On the heels of the voting app debacle during the Iowa Democratic caucuses, researchers at MIT have found multiple security- and privacy-related vulnerabilities in an online voting app, Voatz, used in West Virginia during the 2018 midterm elections and on track to be used again for the 2020 contests, according to a security audit released this week.

West Virginia stepped out in front of other states by being the first to use an online voting app, but Voatz, which now also has been used in federal, state and municipal elections in West Virginia, Denver, Oregon, and Utah - and in the 2016 Massachusetts Democratic Convention and the 2016 Utah Republican Convention - “has vulnerabilities that allow different kinds of adversaries to alter, stop, or expose a user’s vote, including a sidechannel attack in which a completely passive network adversary can potentially recover a user’s secret ballot,” the MIT audit found.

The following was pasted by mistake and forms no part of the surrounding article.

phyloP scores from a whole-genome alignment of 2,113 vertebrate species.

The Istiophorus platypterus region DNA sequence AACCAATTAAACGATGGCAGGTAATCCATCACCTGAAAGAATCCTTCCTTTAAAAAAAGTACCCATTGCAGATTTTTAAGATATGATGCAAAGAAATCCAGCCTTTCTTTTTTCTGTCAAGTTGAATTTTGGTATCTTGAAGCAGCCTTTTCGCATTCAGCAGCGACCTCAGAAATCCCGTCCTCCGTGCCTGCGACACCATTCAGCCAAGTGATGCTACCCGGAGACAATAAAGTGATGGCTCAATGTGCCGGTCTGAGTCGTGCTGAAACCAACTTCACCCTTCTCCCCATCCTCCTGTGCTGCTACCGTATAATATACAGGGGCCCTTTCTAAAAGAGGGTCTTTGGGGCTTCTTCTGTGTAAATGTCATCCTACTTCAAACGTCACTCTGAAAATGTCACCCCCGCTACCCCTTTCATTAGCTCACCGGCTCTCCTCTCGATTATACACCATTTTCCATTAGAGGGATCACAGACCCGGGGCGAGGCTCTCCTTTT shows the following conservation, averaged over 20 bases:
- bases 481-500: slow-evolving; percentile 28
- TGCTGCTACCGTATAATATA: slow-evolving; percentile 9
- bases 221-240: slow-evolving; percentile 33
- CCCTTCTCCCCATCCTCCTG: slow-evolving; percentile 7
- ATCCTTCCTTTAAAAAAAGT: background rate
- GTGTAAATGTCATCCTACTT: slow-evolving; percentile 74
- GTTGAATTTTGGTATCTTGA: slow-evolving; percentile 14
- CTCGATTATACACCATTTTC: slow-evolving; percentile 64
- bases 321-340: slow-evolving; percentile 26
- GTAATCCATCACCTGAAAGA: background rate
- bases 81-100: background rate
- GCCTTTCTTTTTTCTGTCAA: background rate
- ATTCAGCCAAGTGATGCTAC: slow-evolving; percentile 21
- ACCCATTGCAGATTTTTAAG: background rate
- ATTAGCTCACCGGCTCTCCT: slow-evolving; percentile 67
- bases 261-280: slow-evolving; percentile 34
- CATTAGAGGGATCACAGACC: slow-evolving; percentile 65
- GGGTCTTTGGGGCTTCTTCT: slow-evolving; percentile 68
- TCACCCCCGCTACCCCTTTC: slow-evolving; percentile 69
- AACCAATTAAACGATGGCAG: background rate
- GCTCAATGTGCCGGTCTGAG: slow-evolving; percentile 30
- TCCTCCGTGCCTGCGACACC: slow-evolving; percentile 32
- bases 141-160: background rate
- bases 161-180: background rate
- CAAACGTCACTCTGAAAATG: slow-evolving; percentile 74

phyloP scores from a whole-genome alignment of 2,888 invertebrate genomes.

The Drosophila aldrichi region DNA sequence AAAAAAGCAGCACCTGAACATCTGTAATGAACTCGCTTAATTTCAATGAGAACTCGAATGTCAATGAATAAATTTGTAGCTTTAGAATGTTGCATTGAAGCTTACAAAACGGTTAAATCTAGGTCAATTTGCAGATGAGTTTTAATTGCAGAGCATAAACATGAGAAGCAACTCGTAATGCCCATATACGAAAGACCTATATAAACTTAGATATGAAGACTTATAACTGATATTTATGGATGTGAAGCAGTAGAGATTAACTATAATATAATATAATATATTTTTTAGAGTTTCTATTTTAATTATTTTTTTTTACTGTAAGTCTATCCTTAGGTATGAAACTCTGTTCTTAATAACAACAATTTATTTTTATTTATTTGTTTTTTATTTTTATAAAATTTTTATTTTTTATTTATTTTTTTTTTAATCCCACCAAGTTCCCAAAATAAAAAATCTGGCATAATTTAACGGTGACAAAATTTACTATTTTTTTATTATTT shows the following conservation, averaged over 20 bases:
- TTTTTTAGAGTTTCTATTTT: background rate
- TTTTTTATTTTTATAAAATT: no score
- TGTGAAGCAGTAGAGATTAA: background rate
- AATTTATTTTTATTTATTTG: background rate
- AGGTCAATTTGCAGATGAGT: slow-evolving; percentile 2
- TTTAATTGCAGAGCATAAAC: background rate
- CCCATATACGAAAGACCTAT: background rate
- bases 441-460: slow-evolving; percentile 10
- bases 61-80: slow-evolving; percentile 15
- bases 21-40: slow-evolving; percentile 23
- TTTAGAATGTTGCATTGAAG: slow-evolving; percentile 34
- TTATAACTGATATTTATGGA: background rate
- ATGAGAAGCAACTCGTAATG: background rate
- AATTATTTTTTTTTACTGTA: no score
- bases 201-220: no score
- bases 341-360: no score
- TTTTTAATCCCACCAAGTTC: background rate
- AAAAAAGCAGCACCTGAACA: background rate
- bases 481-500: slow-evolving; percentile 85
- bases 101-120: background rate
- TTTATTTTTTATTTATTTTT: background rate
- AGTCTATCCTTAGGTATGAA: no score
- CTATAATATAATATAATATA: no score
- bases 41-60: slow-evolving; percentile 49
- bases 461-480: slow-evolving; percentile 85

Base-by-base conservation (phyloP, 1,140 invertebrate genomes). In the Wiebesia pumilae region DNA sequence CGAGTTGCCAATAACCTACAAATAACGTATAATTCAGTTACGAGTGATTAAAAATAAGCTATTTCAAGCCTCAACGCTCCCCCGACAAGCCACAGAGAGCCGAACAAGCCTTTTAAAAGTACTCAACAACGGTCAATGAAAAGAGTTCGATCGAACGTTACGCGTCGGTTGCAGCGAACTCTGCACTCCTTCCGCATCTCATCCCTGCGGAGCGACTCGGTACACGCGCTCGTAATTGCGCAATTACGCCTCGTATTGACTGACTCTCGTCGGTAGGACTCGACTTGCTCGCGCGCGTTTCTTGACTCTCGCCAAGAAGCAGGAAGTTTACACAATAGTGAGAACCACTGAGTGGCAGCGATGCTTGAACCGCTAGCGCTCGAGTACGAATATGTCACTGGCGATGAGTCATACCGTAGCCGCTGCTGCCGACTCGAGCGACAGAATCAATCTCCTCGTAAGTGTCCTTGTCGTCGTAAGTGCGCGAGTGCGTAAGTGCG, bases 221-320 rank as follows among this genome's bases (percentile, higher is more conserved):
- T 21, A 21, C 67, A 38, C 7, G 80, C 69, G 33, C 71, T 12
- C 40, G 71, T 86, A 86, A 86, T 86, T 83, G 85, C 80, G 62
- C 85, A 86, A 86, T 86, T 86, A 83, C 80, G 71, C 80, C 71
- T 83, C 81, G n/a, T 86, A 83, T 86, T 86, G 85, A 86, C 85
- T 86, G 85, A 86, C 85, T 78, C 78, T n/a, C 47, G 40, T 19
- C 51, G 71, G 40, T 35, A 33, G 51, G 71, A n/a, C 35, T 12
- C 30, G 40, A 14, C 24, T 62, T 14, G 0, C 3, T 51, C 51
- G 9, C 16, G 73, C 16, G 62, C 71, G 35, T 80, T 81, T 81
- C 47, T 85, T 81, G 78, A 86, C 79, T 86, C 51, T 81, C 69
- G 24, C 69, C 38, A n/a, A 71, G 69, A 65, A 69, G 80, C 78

Privacy issues abound as well through the use of third-party services to provide functionality crucial to the app, which targets overseas military and other absentee voters.

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